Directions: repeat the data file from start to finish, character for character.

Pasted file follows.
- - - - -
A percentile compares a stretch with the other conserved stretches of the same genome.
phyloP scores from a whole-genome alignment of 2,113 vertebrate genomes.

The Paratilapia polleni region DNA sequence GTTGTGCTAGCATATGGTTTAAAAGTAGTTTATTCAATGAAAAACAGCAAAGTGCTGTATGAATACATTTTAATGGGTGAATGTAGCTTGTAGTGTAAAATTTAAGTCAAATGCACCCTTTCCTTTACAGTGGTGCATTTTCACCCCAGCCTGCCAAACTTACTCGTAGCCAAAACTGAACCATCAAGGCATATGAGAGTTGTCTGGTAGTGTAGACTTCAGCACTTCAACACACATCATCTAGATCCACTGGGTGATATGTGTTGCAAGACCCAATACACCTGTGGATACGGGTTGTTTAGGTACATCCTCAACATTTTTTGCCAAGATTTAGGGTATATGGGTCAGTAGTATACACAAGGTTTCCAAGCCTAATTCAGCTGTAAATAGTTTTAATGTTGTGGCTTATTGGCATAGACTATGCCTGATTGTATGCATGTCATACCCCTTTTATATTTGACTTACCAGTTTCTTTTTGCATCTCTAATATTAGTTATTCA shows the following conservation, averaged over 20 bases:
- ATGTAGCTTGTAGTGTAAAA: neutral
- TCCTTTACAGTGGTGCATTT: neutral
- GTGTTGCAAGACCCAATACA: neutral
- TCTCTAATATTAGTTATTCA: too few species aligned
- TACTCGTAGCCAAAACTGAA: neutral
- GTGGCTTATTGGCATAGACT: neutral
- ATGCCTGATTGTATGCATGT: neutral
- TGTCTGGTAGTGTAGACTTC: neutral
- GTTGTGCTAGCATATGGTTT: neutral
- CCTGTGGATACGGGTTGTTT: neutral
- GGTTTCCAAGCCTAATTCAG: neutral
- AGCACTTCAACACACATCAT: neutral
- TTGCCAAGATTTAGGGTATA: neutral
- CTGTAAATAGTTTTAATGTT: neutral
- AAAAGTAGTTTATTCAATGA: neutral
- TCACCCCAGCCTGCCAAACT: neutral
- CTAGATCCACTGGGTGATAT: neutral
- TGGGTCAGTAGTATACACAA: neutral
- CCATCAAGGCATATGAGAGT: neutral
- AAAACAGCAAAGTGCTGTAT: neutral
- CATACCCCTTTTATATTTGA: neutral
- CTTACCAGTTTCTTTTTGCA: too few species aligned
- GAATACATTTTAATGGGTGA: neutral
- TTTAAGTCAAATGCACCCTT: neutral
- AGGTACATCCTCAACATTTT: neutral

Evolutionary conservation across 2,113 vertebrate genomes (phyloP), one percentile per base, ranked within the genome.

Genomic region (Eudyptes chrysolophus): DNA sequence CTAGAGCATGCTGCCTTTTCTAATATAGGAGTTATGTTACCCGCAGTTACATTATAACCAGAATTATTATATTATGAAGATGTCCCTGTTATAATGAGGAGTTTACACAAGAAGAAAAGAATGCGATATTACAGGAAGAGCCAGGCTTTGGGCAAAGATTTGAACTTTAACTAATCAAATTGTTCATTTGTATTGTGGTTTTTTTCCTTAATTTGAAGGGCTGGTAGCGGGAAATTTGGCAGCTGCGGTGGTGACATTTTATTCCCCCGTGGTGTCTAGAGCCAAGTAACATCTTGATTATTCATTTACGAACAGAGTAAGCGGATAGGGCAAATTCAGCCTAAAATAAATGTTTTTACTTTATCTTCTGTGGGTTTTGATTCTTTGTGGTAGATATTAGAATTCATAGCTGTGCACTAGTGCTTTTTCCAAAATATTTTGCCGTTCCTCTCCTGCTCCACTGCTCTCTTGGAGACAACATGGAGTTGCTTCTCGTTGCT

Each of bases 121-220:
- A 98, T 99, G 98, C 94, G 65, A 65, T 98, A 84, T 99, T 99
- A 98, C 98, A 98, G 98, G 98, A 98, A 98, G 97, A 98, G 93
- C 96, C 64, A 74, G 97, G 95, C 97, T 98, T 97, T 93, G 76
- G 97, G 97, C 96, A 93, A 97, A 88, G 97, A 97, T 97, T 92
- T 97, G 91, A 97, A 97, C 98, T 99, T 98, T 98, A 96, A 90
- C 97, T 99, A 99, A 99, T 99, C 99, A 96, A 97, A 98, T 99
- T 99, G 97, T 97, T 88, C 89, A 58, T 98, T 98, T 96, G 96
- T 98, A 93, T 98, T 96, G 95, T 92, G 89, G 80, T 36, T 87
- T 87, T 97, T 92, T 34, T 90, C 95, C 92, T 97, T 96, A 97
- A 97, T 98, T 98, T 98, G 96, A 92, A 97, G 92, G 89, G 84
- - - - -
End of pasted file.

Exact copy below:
A percentile compares a stretch with the other conserved stretches of the same genome.
phyloP scores from a whole-genome alignment of 2,113 vertebrate genomes.

The Paratilapia polleni region DNA sequence GTTGTGCTAGCATATGGTTTAAAAGTAGTTTATTCAATGAAAAACAGCAAAGTGCTGTATGAATACATTTTAATGGGTGAATGTAGCTTGTAGTGTAAAATTTAAGTCAAATGCACCCTTTCCTTTACAGTGGTGCATTTTCACCCCAGCCTGCCAAACTTACTCGTAGCCAAAACTGAACCATCAAGGCATATGAGAGTTGTCTGGTAGTGTAGACTTCAGCACTTCAACACACATCATCTAGATCCACTGGGTGATATGTGTTGCAAGACCCAATACACCTGTGGATACGGGTTGTTTAGGTACATCCTCAACATTTTTTGCCAAGATTTAGGGTATATGGGTCAGTAGTATACACAAGGTTTCCAAGCCTAATTCAGCTGTAAATAGTTTTAATGTTGTGGCTTATTGGCATAGACTATGCCTGATTGTATGCATGTCATACCCCTTTTATATTTGACTTACCAGTTTCTTTTTGCATCTCTAATATTAGTTATTCA shows the following conservation, averaged over 20 bases:
- ATGTAGCTTGTAGTGTAAAA: neutral
- TCCTTTACAGTGGTGCATTT: neutral
- GTGTTGCAAGACCCAATACA: neutral
- TCTCTAATATTAGTTATTCA: too few species aligned
- TACTCGTAGCCAAAACTGAA: neutral
- GTGGCTTATTGGCATAGACT: neutral
- ATGCCTGATTGTATGCATGT: neutral
- TGTCTGGTAGTGTAGACTTC: neutral
- GTTGTGCTAGCATATGGTTT: neutral
- CCTGTGGATACGGGTTGTTT: neutral
- GGTTTCCAAGCCTAATTCAG: neutral
- AGCACTTCAACACACATCAT: neutral
- TTGCCAAGATTTAGGGTATA: neutral
- CTGTAAATAGTTTTAATGTT: neutral
- AAAAGTAGTTTATTCAATGA: neutral
- TCACCCCAGCCTGCCAAACT: neutral
- CTAGATCCACTGGGTGATAT: neutral
- TGGGTCAGTAGTATACACAA: neutral
- CCATCAAGGCATATGAGAGT: neutral
- AAAACAGCAAAGTGCTGTAT: neutral
- CATACCCCTTTTATATTTGA: neutral
- CTTACCAGTTTCTTTTTGCA: too few species aligned
- GAATACATTTTAATGGGTGA: neutral
- TTTAAGTCAAATGCACCCTT: neutral
- AGGTACATCCTCAACATTTT: neutral

Evolutionary conservation across 2,113 vertebrate genomes (phyloP), one percentile per base, ranked within the genome.

Genomic region (Eudyptes chrysolophus): DNA sequence CTAGAGCATGCTGCCTTTTCTAATATAGGAGTTATGTTACCCGCAGTTACATTATAACCAGAATTATTATATTATGAAGATGTCCCTGTTATAATGAGGAGTTTACACAAGAAGAAAAGAATGCGATATTACAGGAAGAGCCAGGCTTTGGGCAAAGATTTGAACTTTAACTAATCAAATTGTTCATTTGTATTGTGGTTTTTTTCCTTAATTTGAAGGGCTGGTAGCGGGAAATTTGGCAGCTGCGGTGGTGACATTTTATTCCCCCGTGGTGTCTAGAGCCAAGTAACATCTTGATTATTCATTTACGAACAGAGTAAGCGGATAGGGCAAATTCAGCCTAAAATAAATGTTTTTACTTTATCTTCTGTGGGTTTTGATTCTTTGTGGTAGATATTAGAATTCATAGCTGTGCACTAGTGCTTTTTCCAAAATATTTTGCCGTTCCTCTCCTGCTCCACTGCTCTCTTGGAGACAACATGGAGTTGCTTCTCGTTGCT

Each of bases 121-220:
- A 98, T 99, G 98, C 94, G 65, A 65, T 98, A 84, T 99, T 99
- A 98, C 98, A 98, G 98, G 98, A 98, A 98, G 97, A 98, G 93
- C 96, C 64, A 74, G 97, G 95, C 97, T 98, T 97, T 93, G 76
- G 97, G 97, C 96, A 93, A 97, A 88, G 97, A 97, T 97, T 92
- T 97, G 91, A 97, A 97, C 98, T 99, T 98, T 98, A 96, A 90
- C 97, T 99, A 99, A 99, T 99, C 99, A 96, A 97, A 98, T 99
- T 99, G 97, T 97, T 88, C 89, A 58, T 98, T 98, T 96, G 96
- T 98, A 93, T 98, T 96, G 95, T 92, G 89, G 80, T 36, T 87
- T 87, T 97, T 92, T 34, T 90, C 95, C 92, T 97, T 96, A 97
- A 97, T 98, T 98, T 98, G 96, A 92, A 97, G 92, G 89, G 84